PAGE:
Claire’s Camera, barely over an hour long and shot in about a week at last year’s Cannes Film Festival, isn’t even the best Hong Sangsoo movie of the past year. That would be On the Beach at Night Alone. Nor is it likely to be the most popular, with The Day After, which like Claire’s Camera played at Cannes this year, more likely to attract an audience outside of Hong’s hardcore devotees, with a look and mood more in line with the masters of the European art film. But there isn’t a film this year that I’ve had more fun thinking about and rewatching than Claire’s Camera, with the possible exceptions of Baahubali 2 and the film Hong had at this year’s SIFF (and last year’s VIFF), Yourself and Yours. Every Hong film gets better the more times you watch it, his peculiarly fluid approach to reality and temporality make even the most basic elements of his scenarios matters for speculation, kaleidoscopic objects that shift not only meaning but cause and effect with every new viewing. But Claire’s Camera is exceptional in this regard. Each time I’ve seen it, I’ve had to invent a whole new theory of the film, none of which have so far managed to explain all the facts as they’re presented. Watching it is like trying to solve a puzzle in which several key pieces are missing. I’m going to try and work through it here, which will involve sorting through the plot in detail. If you haven’t seen the film yet, you should, it’s delightful. But you should probably stop reading now if spoilers concern you.
Maison du bonheur celebrates a very French epicureanism—that old Gallic fondness for fromage, pastries, and Aperol spritzes—that seems to animate the daydreams of drab North Americans more than it does to the soul of La République in the era of Macronisme. But as with any ancient philosophy there are holdout practitioners who keep the flame alive. Canadian filmmaker Sofia Bohdanowicz’s second feature zeroes in on one such philosopher, Juliane, a sixtyish astrologer and casual gourmand who lives in the Hausmannian maison of the title. Maison du bonheur’s offhand genesis (Bohdanowicz was asked by a friend if she might consider documenting her mother, a woman that the director had never met and knew nothing about) profoundly informs its approach. Rather than cross-examining Juliane about the details of her personal history, which would be très gauche, Bohdanowicz simply observes the objects, from astrological ephemera to a well-loved KitchenAid, and the routines, largely centered on food, that comprise her everyday life. Conceived as a series of grainy 16mm insert shots, Maison du bonheur glows with Juliane’s anachronistic spirit and shares with her a deeply considered approach to things.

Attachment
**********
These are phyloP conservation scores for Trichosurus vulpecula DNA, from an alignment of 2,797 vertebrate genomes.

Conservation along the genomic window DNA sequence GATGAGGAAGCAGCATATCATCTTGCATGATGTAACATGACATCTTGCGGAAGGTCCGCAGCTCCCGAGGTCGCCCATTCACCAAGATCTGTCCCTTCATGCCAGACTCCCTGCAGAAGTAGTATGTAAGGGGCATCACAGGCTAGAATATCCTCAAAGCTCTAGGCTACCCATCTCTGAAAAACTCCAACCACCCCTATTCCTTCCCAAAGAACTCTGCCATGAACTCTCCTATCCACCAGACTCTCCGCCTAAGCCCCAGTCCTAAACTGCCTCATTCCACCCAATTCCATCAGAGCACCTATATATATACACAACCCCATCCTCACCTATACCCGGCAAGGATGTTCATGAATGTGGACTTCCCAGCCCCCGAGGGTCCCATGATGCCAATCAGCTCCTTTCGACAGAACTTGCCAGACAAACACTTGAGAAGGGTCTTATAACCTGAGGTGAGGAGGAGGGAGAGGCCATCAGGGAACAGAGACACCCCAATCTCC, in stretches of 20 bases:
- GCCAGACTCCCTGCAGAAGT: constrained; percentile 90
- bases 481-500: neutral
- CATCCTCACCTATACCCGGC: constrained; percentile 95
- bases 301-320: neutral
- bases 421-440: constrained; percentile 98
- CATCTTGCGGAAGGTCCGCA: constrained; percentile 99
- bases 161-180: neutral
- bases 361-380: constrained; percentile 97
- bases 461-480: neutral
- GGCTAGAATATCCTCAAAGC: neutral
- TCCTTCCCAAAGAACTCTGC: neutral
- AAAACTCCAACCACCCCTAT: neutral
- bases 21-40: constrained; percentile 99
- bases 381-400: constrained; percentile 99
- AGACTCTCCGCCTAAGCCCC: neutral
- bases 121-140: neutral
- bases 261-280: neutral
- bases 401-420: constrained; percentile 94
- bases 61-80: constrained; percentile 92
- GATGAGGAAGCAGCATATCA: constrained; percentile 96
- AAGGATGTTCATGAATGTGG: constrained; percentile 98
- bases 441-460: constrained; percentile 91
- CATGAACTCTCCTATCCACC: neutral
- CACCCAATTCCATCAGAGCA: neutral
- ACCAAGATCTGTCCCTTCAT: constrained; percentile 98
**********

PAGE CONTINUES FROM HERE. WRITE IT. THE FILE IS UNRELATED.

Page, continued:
Luxe generosity, on the part of both filmmaker and subject, defines the project; a mid-film toast to the offscreen filmmaker by Juliane and friends typifies the constant magnanimity on display. But as one mysterious detour to Deauville suggests, Bohdanowicz’s prior stay in France was significantly more troubled. Bohdanowicz’s role in the film mostly goes unspoken, save this detour and an amusing anecdote about Paris’s worst eclair, though the way that her camera watches Juliane’s hands—which are omnipresent—mold a Shabbat challah or caress an astrological chart reveal a subtle master/student relationship. During the post-film Q&A Bohdanowicz revealed that she shot the film without sync sound and crafted the film’s lush foley track entirely on her own by following Juliane’s design for living at home: recreating the challah recipe or recording a friend savoring a pastry at Juliane’s deliberate pace. Image and sound thus become a teacher’s instruction and the student’s recital, so that Maison du bonheur begins as a mere document of Juliane’s way of life and ends up as true, delectable praxis. Bohdanowicz need not say more about herself to communicate what this gourmandine education means to her, though she does make one final gesture of gratitude at the conclusion: she returns Juliane’s toast, dedicating Maison du bonheur to all those who live in this house of happiness. And with her film, she kindly opens the door for the rest of us.